15. 15. RESEARCH 6In the future, desired skills span marketing, business, and technolo- gy, but mind the data gap. We asked our respondents which job skills were the most important for the future success of marketing (see Figure 8). Of the top five skills important for the future, two are marketing-related, two are technology-related, and one is business-related. This supports our view that the marketing technologist must span marketing, technology, and business. However, the technology- oriented skills are narrower than we’d anticipated. We also compared responses for “skills ranked important in the future” to those for “skills they have today.” By doing so, we identified specific skill gaps and their magnitudes (see Figure 9). The most significant skill gaps are seen in target market identification; CRM systems and platforms; data science, analytics, statistics, and modeling; and big data and marketing segmentation. The list indicates that leveling up is required on both the marketing and technology sides. But by far, the most significant absolute gap is in big data: techniques and technologies for hand- ling data at extreme scale. We recommend a careful analysis of skills needed for the future of your business, and building these skills through development, talent sourcing, and retainers. In particular, given that data centricity will dominate marketing for the foreseeable future, we suggest additional emphasis on acquiring data science and data management compe- tencies within the marketing techno- logy function. Marketing Technologist skill gaps When we compared the most important skills with their current strengths/ weaknesses, we identified a set of skills with the greatest gaps, shown below. It’s notable that the biggest gaps span technology, marketing, and business skills. JOB SKILLS Target Market Identification Customer Relationship Management (CRM) Systems and Platforms Data Science, Analytics, Statistics, and Modeling Big Data: Techniques and Technologies for Handling Data at Extreme Scale Market Segmentation and Psychographics IMPORTANCE TO FUTURE SUCCESS5 2 3 6 7 9 GAP -20 -7 -6 -27 -8 STRENGTH OF TODAY’S SKILLS6 22 10 12 34 17 FIGURE09 Most important future job skills When we asked respondents for the top skills for future success, the top two skills which emerged were traditional marketing skills, although technology skills rounded out the next two slots. 0 20 40 60 80 62.1% 44.3% 43.9% 43.9% 42.9% Marketing Strategy/Posi- tioning Target Market Identification Website Design Including Responsive and Adaptive CRM Systems and Platforms The Ability to Persuade and Negotiate FIGURE08 5 Importance to Future Success: Lower numbers are more important. 6 Strength of Today’s Skills: Lower numbers are stronger.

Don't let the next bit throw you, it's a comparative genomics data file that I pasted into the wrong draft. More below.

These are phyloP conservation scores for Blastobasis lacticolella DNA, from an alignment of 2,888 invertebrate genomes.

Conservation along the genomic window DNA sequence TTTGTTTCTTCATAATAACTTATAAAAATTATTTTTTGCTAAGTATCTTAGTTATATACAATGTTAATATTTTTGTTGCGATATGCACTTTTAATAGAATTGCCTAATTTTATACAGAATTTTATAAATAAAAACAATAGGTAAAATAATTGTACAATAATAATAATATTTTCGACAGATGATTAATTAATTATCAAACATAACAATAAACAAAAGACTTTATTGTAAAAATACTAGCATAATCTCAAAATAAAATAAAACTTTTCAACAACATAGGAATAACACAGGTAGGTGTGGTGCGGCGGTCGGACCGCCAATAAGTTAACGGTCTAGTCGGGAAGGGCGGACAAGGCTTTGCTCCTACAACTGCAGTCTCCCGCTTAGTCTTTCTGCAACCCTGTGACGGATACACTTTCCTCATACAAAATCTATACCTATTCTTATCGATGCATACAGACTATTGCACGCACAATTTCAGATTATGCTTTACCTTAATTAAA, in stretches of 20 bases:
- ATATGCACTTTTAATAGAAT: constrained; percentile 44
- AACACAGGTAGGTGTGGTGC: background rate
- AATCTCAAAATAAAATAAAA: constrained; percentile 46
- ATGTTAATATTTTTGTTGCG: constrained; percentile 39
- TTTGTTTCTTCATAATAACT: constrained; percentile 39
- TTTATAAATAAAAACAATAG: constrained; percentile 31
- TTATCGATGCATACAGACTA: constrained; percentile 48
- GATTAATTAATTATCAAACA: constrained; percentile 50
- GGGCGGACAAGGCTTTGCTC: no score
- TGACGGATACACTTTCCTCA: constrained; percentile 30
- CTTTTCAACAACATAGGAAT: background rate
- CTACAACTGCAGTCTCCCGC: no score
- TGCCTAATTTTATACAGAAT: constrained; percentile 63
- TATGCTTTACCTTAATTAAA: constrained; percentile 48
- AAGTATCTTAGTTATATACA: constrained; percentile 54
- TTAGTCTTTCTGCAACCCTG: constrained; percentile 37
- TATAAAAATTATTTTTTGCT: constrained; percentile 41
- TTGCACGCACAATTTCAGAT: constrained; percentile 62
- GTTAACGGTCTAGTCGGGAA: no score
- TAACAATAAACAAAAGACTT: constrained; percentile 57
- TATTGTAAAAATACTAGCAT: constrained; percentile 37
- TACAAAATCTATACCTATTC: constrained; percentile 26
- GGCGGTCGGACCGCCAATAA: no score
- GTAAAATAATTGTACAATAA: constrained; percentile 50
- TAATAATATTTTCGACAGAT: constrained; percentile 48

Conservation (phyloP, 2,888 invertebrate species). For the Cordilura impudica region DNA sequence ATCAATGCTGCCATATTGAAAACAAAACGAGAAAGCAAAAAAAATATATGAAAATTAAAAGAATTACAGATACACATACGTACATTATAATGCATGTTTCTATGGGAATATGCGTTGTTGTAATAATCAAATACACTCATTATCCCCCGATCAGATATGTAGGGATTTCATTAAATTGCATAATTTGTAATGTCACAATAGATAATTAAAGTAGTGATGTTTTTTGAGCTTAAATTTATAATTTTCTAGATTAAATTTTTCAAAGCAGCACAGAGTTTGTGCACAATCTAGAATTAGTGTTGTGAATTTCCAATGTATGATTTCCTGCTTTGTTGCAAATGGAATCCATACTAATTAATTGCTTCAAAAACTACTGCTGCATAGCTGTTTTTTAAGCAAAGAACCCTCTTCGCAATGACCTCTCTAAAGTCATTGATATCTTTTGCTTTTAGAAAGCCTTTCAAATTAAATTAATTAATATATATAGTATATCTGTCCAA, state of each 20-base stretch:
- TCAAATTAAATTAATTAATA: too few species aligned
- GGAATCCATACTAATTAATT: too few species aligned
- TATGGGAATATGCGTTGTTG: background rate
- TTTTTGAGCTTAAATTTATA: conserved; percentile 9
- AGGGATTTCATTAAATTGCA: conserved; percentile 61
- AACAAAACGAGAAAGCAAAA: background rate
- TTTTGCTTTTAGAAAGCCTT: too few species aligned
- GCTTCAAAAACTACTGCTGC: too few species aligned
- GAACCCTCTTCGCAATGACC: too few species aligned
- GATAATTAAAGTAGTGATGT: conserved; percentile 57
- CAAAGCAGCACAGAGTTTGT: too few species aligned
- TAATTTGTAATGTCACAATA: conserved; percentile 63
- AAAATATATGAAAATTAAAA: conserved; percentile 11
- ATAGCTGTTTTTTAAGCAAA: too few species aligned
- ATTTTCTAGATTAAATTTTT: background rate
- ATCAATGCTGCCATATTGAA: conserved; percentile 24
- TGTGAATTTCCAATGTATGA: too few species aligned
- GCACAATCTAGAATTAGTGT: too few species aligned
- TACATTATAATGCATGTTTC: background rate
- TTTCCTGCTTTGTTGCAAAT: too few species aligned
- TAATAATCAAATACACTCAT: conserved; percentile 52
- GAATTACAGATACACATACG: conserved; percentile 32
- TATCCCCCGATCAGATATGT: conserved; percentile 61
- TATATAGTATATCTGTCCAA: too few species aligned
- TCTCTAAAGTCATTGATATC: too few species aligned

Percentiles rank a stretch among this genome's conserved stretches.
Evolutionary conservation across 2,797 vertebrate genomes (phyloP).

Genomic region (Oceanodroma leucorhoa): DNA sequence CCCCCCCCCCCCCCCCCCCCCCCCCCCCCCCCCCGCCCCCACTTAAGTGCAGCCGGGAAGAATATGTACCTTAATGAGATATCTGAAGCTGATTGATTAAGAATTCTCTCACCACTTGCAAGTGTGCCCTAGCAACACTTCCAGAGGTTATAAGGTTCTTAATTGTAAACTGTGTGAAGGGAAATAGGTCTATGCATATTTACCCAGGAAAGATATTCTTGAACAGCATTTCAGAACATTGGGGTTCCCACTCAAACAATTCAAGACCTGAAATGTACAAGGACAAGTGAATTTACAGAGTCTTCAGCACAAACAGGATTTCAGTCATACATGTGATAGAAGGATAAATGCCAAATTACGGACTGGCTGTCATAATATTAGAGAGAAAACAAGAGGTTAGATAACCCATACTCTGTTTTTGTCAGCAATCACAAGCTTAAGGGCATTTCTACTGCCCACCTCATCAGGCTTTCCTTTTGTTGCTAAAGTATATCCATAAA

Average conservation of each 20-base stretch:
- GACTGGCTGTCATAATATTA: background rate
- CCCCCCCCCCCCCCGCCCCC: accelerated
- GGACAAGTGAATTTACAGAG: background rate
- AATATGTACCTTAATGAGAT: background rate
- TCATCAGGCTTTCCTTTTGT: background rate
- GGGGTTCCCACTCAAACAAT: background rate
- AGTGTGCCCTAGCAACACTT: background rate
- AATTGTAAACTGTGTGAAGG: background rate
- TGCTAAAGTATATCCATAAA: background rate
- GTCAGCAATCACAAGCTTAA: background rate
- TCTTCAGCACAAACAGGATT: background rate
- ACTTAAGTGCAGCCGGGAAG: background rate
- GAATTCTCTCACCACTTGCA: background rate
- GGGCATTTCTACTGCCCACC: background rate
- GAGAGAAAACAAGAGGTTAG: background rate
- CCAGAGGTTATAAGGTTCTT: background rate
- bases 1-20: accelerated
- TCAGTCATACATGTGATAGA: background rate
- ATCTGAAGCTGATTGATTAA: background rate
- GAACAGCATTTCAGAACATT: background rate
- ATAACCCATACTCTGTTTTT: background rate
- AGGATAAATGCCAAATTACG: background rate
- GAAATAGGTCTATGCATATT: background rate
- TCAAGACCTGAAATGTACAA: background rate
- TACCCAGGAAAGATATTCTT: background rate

16. 16. RESEARCH With the shift from analog to digital, from communications to experience, from story “yelling” to the Storyscaping approach, companies need a new breed of technologist. This new breed sees around corners, paints the big picture, and “gets” marketers, ad types, and marketing. They are scrappy innova- tors who also understand scale and complexity, and who are awesome at influencing people. For all the hand-wringing about Chief Marketing Technologists (CMTs or CMTOs), talent that gets both marketing and technology is rare. While marketing technology talent is in very high demand, there is an enormous industry skill gap. SapientNitro decided to do something about it – by creating a CMTO University within our agency. The CMTO University is an internal lead- ership development program dedicated to growing some of our best technolo- gists and focusing on three core topic areas: technology, marketing, and com- municating with influence. It is a year- long experience that combines elements of a corporate leadership development program with the rigor, challenge, and learning of an executive MBA. Modeled as a cohort-based program, our students are selected through a competitive application process which includes a formal application from the prospective student, agency business sponsorship and references, and a re- ference interview with a SapientNitro client who has worked closely with the applicant and can attest to his/her prowess. SapientNitro technologists hailing from any of our global offices at the Vice President, Director, and Senior Manager career levels are eligible to apply. Participants are required to com- mit to investing an extra ten to fifteen hours every week over the course of the program year, in addition to their de- manding jobs. In our most recent cohort, fewer than one in three applicants who applied were admitted into the program. The curriculum includes four inten- sive workshops, conducted in different SapientNitro locations around the globe, with “interim” periods between the workshops (see Figure 10). Each inten- sive and interim has a specific focus; activities include group projects, weekly individual assignments and discussions through an online collaboration tool, and semi-weekly virtual classroom sessions (with presentations) held over the weekend. GROWING UNICORNS: SAPIENTNITRO’S CMTO UNIVERSITY RESEARCH